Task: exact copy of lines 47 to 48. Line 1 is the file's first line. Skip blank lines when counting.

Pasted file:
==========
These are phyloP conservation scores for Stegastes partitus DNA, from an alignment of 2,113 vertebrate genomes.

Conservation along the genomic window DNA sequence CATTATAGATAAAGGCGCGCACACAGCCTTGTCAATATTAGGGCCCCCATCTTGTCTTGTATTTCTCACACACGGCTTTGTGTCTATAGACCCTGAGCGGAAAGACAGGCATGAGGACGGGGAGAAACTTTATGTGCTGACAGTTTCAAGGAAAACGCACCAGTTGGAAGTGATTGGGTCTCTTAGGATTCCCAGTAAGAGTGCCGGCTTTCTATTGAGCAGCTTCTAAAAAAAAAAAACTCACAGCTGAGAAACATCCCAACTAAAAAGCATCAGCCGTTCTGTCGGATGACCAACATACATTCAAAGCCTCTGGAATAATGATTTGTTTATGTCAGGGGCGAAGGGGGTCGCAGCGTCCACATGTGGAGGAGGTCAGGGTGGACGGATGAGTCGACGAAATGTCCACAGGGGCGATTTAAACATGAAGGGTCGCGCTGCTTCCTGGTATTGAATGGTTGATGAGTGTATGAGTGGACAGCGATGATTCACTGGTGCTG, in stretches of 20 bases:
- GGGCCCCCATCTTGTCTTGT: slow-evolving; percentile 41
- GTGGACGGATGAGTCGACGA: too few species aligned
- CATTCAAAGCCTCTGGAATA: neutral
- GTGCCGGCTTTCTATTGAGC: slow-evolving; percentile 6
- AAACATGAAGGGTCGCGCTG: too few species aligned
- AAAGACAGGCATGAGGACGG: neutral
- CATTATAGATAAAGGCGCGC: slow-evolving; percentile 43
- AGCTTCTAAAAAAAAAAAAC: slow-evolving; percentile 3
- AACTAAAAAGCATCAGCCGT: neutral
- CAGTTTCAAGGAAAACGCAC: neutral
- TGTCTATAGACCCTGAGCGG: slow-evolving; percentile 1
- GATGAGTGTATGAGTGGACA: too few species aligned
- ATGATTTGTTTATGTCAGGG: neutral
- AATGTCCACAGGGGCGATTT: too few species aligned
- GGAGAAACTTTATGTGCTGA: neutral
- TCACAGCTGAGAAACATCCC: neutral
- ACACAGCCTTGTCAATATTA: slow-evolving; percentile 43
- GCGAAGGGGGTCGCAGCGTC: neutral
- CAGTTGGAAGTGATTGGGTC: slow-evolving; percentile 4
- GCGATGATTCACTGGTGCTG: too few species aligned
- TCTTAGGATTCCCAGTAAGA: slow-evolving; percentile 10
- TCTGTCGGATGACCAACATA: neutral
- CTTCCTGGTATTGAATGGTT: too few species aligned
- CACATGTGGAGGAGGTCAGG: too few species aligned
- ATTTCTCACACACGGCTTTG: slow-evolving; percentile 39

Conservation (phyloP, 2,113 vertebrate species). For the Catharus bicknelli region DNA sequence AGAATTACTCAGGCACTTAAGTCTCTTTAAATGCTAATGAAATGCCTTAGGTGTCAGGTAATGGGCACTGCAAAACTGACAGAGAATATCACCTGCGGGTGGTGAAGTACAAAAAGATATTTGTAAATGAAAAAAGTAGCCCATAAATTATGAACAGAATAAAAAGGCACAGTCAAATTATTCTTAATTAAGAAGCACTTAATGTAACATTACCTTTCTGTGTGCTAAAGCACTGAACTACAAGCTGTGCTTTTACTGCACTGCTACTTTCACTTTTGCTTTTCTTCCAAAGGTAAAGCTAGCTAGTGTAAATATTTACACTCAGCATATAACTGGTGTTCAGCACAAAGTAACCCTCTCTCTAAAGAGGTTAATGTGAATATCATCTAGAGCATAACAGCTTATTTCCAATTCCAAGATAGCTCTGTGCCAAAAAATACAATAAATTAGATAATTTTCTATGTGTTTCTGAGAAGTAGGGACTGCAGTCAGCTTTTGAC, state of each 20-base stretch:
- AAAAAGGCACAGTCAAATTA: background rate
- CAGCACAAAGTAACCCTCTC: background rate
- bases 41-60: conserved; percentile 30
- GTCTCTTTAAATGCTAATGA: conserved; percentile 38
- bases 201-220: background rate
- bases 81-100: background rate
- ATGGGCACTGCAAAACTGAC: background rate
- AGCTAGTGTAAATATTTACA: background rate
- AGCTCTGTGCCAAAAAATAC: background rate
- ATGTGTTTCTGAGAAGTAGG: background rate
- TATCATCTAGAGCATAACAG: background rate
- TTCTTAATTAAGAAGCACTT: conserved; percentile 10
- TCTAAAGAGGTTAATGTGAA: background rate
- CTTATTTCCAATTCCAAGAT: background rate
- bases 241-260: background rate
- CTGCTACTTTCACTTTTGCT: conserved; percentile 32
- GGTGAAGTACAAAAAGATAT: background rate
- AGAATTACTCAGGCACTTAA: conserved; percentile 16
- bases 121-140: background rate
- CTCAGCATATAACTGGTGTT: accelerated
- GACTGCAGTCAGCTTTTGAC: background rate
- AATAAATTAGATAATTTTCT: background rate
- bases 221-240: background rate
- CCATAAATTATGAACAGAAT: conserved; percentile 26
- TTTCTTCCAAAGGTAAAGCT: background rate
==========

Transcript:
- bases 121-140: background rate
- CTCAGCATATAACTGGTGTT: accelerated